Amber Bain is the woman behind The Japanese House. (Courtesy Danny North)

Amber Bain is the woman behind The Japanese House. (Courtesy Danny North)

Despite Japanese House’s melancholy sound, Amber Bain is ‘really very happy’

The Japanese House’s EP “Swim Against the Tide,” with its synthesizer textures and feathery vocals, sounds mysterious. The act is actually is the brainchild of 20-year-old Brit Amber Bain, who imagined she one day would be a politician, until songwriting consumed her. She took the exotic moniker from a childhood vacation spot her family stayed in that was owned by Kate Winslet, dubbed The Japanese House, and used the name to make music anonymously as she moved from acoustic guitar into keyboards.

Didn’t you go through an androgynous period as a kid, where you dressed like a boy?

Yes. But I don’t think I ever wanted to be a boy. I just wanted to wear jeans and a backwards cap. But then you get told, “Oh, that’s what boys like — girls can’t wear any of that.” And then you find yourself thinking, “Oh. Well maybe I want to be a boy, then!” But ever since the age of 3 and I first came back from nursery school, I’ve always dressed the way that I wanted to dress, and I really enjoyed it.

How did you decide to get into music?

Well, music was always a primary element of the picture. I wrote my first song, “My Little Secret,” at 10 or 11, and I always liked writing songs. But it was just that I hadn’t really considered it as a career. The turning point was getting a MacBook and utilizing its GarageBand program. That was the beginning of the sound that I have now. Then I decided to not go to university and spend all my time making music, instead. And oddly enough, my parents were actually kind of pleased.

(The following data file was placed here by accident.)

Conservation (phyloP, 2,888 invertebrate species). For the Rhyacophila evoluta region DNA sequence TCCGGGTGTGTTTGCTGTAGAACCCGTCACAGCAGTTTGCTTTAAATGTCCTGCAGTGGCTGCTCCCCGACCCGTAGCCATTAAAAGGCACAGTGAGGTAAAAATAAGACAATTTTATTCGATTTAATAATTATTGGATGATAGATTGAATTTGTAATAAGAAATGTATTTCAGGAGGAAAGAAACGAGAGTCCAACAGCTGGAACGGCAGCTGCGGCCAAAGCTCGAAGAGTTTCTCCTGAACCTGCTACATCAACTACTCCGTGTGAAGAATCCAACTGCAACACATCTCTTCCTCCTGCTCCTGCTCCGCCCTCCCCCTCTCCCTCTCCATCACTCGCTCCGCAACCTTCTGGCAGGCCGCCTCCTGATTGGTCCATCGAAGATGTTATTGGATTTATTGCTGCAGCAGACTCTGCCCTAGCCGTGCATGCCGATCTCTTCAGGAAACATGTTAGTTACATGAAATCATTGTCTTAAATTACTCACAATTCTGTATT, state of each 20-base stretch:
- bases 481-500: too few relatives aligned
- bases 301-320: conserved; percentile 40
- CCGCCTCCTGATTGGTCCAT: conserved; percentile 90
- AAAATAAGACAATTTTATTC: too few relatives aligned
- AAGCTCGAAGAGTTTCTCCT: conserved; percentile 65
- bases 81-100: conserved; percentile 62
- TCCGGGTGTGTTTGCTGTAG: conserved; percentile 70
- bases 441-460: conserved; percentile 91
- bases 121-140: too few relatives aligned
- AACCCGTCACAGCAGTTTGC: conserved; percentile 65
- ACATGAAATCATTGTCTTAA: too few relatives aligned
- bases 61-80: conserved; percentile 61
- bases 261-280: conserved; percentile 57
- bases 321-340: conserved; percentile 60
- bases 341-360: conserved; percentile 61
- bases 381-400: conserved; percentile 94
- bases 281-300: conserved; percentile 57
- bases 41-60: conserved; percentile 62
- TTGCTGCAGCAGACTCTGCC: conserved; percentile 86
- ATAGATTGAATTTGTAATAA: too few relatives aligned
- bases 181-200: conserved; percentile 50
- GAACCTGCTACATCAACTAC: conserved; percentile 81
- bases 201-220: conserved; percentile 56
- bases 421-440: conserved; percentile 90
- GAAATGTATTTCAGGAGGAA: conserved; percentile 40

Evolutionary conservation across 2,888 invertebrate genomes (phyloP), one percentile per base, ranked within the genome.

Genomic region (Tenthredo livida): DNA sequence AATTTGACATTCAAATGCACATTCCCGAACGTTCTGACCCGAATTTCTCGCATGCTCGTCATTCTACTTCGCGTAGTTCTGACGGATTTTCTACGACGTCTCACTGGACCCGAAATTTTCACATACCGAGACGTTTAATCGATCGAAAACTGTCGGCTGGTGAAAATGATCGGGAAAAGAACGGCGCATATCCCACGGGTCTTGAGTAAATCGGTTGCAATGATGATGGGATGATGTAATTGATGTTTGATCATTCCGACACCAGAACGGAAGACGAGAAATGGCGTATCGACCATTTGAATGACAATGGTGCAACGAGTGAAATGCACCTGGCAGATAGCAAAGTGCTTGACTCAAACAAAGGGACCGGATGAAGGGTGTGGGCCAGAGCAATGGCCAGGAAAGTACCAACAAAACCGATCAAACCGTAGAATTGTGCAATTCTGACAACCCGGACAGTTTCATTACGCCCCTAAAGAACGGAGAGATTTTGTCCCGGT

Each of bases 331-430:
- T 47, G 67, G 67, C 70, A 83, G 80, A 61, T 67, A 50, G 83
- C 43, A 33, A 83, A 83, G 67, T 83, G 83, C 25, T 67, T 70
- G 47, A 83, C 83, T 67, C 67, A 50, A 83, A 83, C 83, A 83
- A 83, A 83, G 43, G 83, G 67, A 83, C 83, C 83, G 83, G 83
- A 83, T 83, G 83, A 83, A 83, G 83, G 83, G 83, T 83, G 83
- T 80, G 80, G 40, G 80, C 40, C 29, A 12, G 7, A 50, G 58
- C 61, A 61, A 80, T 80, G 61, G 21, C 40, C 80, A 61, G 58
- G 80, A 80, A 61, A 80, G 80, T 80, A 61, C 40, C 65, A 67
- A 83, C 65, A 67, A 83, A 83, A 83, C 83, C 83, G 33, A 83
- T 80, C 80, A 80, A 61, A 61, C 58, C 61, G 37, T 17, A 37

And then you started experimenting with recording your voice, right?

Yeah. And I now layer all my vocals, sometimes many times over, and I’m absolutely self taught. When I was younger and going on family trips, my dad used to make us all harmonize in the car, singing along to The Beach Boys or The Beatles, or even The Jam sometimes. So that was our car music. And I still love those Beach Boys harmonies. My dad and I just saw Brian Wilson the other night, playing the “Pet Sounds” album. He was amazing.

Your song “Face Like Thunder” doesn’t sound like a compliment. How’s the love life?

That’s a weird song. I’m a very moody girlfriend, very needy, but that’s not about my current relationship. And actually, I’ve been in a relationship for nearly two years, which is a really long time for me, since I’m only 20. But — despite how my songs might sound — I’m actually really very happy.

IF YOU GO
The Japanese House
Where: Rickshaw Stop, 155 Fell St., S.F.
When: 9 p.m. Dec. 3
Tickets: $14 (sold out, limited tickets at door)
Contact: (415) 863-2011, www.ticketfly.com
Amber BainFace Like ThunderJapanese HousePop MusicSwim Against the Tide

If you find our journalism valuable and relevant, please consider joining our Examiner membership program.
Find out more at www.sfexaminer.com/join/

Just Posted

Indoor dining at John’s Grill. (Kevin N. Hume/S.F. Examiner)
State’s mask mandate to continue until June 15 reopening despite CDC guidance

By Eli Walsh Bay City News Foundation California will wait until next… Continue reading

A cyclist heads past an artistic sign onto Page Street, a Slow Street, at Stanyan Street near Golden Gate Park on Monday, April 12, 2021. (Kevin N. Hume/S.F. Examiner)
Push to make street closures permanent meets with resistance

Hastily thrown together during the pandemic, Slow Streets program now struggles to build support

Agnes Liang, who will be a senior at Mission High School, is running for one of the two student representative seats on the San Francisco Unified School District Board of Education. (Kevin N. Hume/S.F. Examiner)
Turbulent year on school board leaves student delegates undeterred

Around this time last year, Shavonne Hines-Foster and Kathya Correa Almanza were… Continue reading

(Kevin N. Hume/S.F. Examiner)
Three people killed in SF shootings in less than 24 hours

San Francisco police were scrambling Saturday to respond to a series of… Continue reading

International Bird Rescue helped save Bay Area birds that were contaminated by mysterious goo in 2015. (Mike Koozmin/S.F. Examiner file photo)
International Bird Rescue marks 50 years of wildlife protection

Group established in wake of massive oil spill continues essential rehabilitation, research

Most Read